today, it is typically used as a title by a lawyer. Then I got to thinking, what did Esquire mean in Civil War times?? I found that
Esquire came from the medieval “Squires” who assisted the Knights. Later, Esquire became a title of British nobility, a
distinction between upper and lower gentry (Esquires and Gentlemen respectively). So, now the search moves on to J.J.
Gerrish. I just need to find a J.J. that is English upper gentry.
You can see in this photo that Gerrish is spelled with an “e”
(Almost all Manhattan 1st model .22’s have a copper patch somewhere on the backstrap.
This is a patch for a flaw from the casting mold.)
As there are not near as many Gerrishs as Shaws, we might stand a chance to find a Gerrish that fits the “bill” (pun intended)
and that has a tie to Capt. “Bill” Shaw. So, back to the internet search engines. I then find a J.J. Gerrish that could fit the Esq.
John Jordan Gerrish
Cumberland County, Maine
Biographical Review Publishing Company
John Jordan Gerrish, of Portland, Me., founder of the well-known mercantile firm of J. J. Gerrish & Co., dealers in railroad
supplies, was born in Durham, Androscoggin County, December 21, 1821.
His parents were James and Mary (Sylvester) Gerrish, both being of old Colonial families. Captain William Gerrish, the earliest
known progenitor of the Gerrish family in the United States, born in Bristol, Somersetshire, England, in 1617, came to New
England in 1639……
……John J., the subject of this sketch. …father died June 8, 1824. The mother lived until August 20, 1859. She was of French
ancestry, the Sylvester family dating back to 1062. Richard Sylvester, the first one of the name who came to America, settled in
Massachusetts in 1633.
John J. Gerrish, after completing his school education at the Bath High School, went to help construct the Atlantic & St.
Lawrence Railroad. A month prior to this the ground had been broken near his present home. After the road was completed he
took charge of a section for a few years; and later he became conductor, running on what is now the Grand Trunk Railroad,
from Portland to Island Pond, Vt., for a period of ten years. During the construction of the Portland Street Railway he served
that company, and he subsequently became its superintendent for five years. Mr. Gerrish then engaged in the mercantile
business, handling railroad supplies, which he followed for twenty years; and the firm still continues under the old name.
In politics Mr. Gerrish affiliates with the Republican Party. He was elected a member of the Common Council in 1866, which
position he retained several years;
and in 1875 he became an Alderman, remaining on that Board several years. For eleven years he has been one of the Board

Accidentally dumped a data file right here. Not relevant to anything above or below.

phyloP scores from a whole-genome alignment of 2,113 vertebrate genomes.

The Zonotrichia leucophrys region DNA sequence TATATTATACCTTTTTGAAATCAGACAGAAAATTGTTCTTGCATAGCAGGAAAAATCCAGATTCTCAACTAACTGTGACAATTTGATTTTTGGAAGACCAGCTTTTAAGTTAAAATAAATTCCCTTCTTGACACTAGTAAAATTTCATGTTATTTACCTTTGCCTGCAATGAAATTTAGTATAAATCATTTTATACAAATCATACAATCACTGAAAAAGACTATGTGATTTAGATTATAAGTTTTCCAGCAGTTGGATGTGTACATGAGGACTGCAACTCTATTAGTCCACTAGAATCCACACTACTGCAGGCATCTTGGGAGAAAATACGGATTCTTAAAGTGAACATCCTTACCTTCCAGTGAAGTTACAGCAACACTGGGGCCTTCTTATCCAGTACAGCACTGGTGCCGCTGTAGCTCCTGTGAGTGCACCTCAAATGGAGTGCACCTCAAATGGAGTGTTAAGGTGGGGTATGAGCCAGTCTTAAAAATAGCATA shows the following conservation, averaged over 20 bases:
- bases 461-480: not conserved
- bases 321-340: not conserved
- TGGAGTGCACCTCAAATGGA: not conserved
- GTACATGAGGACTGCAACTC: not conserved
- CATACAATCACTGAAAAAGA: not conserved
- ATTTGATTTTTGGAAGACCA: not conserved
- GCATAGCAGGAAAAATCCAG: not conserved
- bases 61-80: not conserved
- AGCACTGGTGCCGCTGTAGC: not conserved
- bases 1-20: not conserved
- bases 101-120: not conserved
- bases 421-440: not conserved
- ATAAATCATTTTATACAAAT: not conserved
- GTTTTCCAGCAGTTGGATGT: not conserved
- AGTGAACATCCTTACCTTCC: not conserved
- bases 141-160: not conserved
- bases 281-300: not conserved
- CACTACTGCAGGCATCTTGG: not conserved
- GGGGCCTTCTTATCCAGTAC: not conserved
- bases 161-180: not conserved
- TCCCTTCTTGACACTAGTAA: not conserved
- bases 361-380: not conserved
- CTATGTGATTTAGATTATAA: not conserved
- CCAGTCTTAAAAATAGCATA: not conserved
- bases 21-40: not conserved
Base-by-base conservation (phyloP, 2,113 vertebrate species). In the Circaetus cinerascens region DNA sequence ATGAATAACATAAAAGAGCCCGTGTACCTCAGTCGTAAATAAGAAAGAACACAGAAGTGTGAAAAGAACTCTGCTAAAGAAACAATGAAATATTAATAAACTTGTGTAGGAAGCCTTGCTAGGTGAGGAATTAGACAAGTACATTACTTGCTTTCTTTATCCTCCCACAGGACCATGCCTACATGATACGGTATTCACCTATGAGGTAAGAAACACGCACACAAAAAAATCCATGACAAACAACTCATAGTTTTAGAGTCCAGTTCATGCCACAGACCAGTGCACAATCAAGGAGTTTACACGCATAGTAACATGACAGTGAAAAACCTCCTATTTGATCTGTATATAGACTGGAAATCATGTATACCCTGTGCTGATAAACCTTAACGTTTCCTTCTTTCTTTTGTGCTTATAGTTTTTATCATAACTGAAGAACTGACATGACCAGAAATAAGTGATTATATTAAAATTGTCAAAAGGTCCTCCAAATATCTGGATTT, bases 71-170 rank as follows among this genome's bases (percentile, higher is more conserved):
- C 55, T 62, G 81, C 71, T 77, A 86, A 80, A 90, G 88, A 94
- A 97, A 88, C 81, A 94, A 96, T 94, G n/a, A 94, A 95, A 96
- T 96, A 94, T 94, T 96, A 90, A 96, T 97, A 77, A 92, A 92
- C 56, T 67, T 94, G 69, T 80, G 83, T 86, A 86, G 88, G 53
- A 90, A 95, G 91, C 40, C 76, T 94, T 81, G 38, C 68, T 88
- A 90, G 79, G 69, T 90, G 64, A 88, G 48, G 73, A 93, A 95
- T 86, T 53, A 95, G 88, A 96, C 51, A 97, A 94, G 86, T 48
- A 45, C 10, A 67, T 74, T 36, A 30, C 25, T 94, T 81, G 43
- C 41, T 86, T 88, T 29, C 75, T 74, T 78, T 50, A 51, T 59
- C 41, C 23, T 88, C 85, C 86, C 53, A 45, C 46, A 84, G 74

of Trustees of Evergreen Cemetery. Since 1862 he has been a member of Portland Lodge, A. F. & A. M., and Greenleaf
Chapter. The Widows' Wood Society, the Provident Society, and the Associated Charities all claim the attention of Mr. Gerrish.
At one time he served the town as Overseer of the Poor for three years.
His wife, Susan R. Small, was a daughter of Thomas Small, of Lisbon. She was born in Lisbon, May 1, 1822; and they were
married on December 21, 1848. They reared six children, as follows: Ella Susan, wife of S. A. Haynes, of Westboro, Mass.;
Mary Ida, wife of Harvey W. Merrill, of West Medford, Mass., formerly residing in Auburn, Me. John Herbert, who also lives at
West Medford; George Lester, of this city; Hattie Small Gerrish, who lives at home; and Elmer Grenville, who carries on the
business. Mrs. Susan R. Gerrish died March 13, 1896. The family attends the St. Lawrence Street Congregational Church, of
which they are members. Mr. Gerrish's fine house, at 47 Eastern Promenade, overlooks
the entrance of the bay and the islands, commanding a beautiful and extensive view. While sitting at his dining table he can see
ocean steamships passing, probably not more than a thousand feet away.
So….John Jordan Gerrish came from an English upper gentry’s family. The name of his firm was J.J. Gerrish & Co.; thus, we
know he commonly went by J.J. The time frame fits, as he was alive during the Civil War era. He owned a mercantile, which
historically carried and sold items such as Manhattan pistols. This is sounding like our man!! Now all we have to do is tie him to
one of the hundreds of potential Shaws.
Capt. Wm. M. Shaw Inscription
One thing that bothered me was that this First Model Manhattan .22 revolver was made in 1860, before the start of the war. So
this gun, if presented while new, would have been given to a regular officer already in service. So we are looking for a Wm
Shaw that was already in the service before the Civil War. Since J.J. was from Portland, Maine, I assumed Shaw was also from
Portland. So, I started searching for Capt. Wm Shaw from Maine regiments. After months of searching to find the right Gerrish, I
found Capt. Shaw right away on the very next computer search.
Prior to the start of the Civil War, William M. Shaw was the Captain of the Portland Rifle Guards, founded in 1856. When the
war broke out, the members of the Portland Rifle Guards became Company E of the 1st Maine Volunteer Regiment. The history
of the 1st Maine is as follows:
President Lincoln called for 75,000 three months' volunteers on 15 April 1861. Ten days later, the State Legislature authorized